The Sapphire, Mammy, and Jezebel: Stereotypes of African American Women in The Modern Media

About this sample

About this sample


Words: 2896 |

Pages: 6|

15 min read

Published: Sep 18, 2018

Words: 2896|Pages: 6|15 min read

Published: Sep 18, 2018

Table of contents

  1. Introduction
  2. African American Women Stereotypes in the Media
  3. The Sapphire
    The Mammy
    The Jezebel
  4. Conclusion


The Sapphire: a loud mouth, no good, stupid girl with an attitude; The Mammy: the rotund, nurturer, and silent caretaker of the household; The Jezebel: the bad black woman. Each one of these terms is a stereotype used to describe African American women that date back to the 1800s. African American women in the modern media are still depicted in the same negative connotations from nearly two hundred years ago. These stereotypes not only encourage the divide between whites and blacks within the United States, but cause institutional racism in modern pop culture and media; such as: the hip hop music industry, television shows, and cartoons. The depictions of the Sapphire, Mammy, and Jezebel stereotypes in today’s society cause young girls to believe in these negative connotations of women and also have a direct effect on their attitudes of how they should treat one another and themselves.

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African American Women Stereotypes in the Media

Kerry Washington plays the lead role of Olivia Pope in the current TV drama Scandal, a television show that is watched by nearly eight million viewers today. However, the character of Olivia Pope is found to fit almost all of the negative stereotypes. The actress, Kerry Washington portrays a high up official in Washington D.C. and resembles the Mammy as she safeguards and cares for the rich and powerful white politicians careers. Washington also is portrayed as a Jezebel in the sense that she is the mistress in a relationship with a white man of power (the president of the United States), which parallels to the derivative of Jezebel, the black slave that was commonly raped by her owners or in Olivia Pope’s case, her boss. Finally, Pope can be related to the stereotype of a Sapphire throughout her relentless authority of her firm Pope & Associates. Washington faces a tough issue in today’s society; she is an African American woman in the height of the media presence that is written into a role that is unethical and unrepresentative of a true African American woman. Kerry Washington, an extremely successful actress, with a strong fanbase, and a highly viewed show is still cannot escape the negative portrayals of African American women in pop culture. Many may argue that Kerry Washington portrays the fierce Olivia Pope who is a rich and successful black woman and is taking Washington by storm. However, I challenge this and say that even though Kerry Washington has a great power to influence a large audience, she still is a subservient to the racism between the lines of a script for a black actress. Kerry Washington has a responsibility to her fans to understand the kind of message that she is putting forth about African American women and how to adjust the misconception of these negative stereotypes.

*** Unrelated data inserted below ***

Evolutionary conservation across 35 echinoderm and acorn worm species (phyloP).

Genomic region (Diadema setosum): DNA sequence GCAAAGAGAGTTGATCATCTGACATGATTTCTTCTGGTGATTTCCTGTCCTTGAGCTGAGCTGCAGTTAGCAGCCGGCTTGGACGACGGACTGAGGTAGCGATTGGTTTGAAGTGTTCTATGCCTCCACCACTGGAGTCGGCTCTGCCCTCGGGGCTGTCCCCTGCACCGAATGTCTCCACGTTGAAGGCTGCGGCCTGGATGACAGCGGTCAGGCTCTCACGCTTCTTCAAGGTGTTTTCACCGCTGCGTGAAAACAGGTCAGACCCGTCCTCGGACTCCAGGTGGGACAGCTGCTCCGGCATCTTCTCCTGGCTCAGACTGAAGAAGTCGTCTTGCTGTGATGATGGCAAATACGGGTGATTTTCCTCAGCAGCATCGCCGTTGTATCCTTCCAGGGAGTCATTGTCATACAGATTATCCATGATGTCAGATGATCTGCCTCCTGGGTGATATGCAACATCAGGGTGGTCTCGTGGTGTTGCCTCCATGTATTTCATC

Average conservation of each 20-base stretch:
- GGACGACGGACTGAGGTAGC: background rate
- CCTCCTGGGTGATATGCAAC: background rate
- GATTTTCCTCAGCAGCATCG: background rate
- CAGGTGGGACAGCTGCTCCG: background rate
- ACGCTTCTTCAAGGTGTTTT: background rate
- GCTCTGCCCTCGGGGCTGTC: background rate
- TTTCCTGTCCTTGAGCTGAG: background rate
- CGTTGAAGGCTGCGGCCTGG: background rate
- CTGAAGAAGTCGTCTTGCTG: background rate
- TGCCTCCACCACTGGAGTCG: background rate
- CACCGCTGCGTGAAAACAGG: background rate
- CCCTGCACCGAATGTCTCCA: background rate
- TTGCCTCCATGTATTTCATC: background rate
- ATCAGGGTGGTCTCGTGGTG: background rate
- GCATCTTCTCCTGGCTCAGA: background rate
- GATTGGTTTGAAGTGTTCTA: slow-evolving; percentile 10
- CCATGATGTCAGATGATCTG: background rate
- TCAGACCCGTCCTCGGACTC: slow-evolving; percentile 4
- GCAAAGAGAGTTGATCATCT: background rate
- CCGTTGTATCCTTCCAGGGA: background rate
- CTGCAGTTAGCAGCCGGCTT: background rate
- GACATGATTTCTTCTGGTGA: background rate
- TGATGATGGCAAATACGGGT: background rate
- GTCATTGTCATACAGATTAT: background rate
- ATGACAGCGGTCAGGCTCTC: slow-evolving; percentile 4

It is important to understand the different stereotypes that pop culture displays women in because it has a large effect on the mentality of women of color in the United States. The preface Measuring Up: How Advertising Affects Self-Image introduces the idea that the advertisements and common television shows in today’s society represent bodies of women that are petite, pale, and basic. These different stereotypes affect men and women alike with their interactions with one another because they instills a subconscious expectation of what beauty is. However, these depictions of women resemble the looks of a white woman, not African American. Thus, leading to the stereotypes of African American women which date back to the introduction of slavery in the United States. The Sapphire, The Mammy and the The Jezebel are common stereotypes that still take effect into today’s society. In fact, these stereotypes as they further influence pop culture become a new form of racism in the United States. Derived from racism in the 1800s, the stereotypes of a loud mouth, caretaker, and a whore influences the ideals of the viewers and can perpetrate the stereotype into a cycle of misrepresentation of women of color.

The Sapphire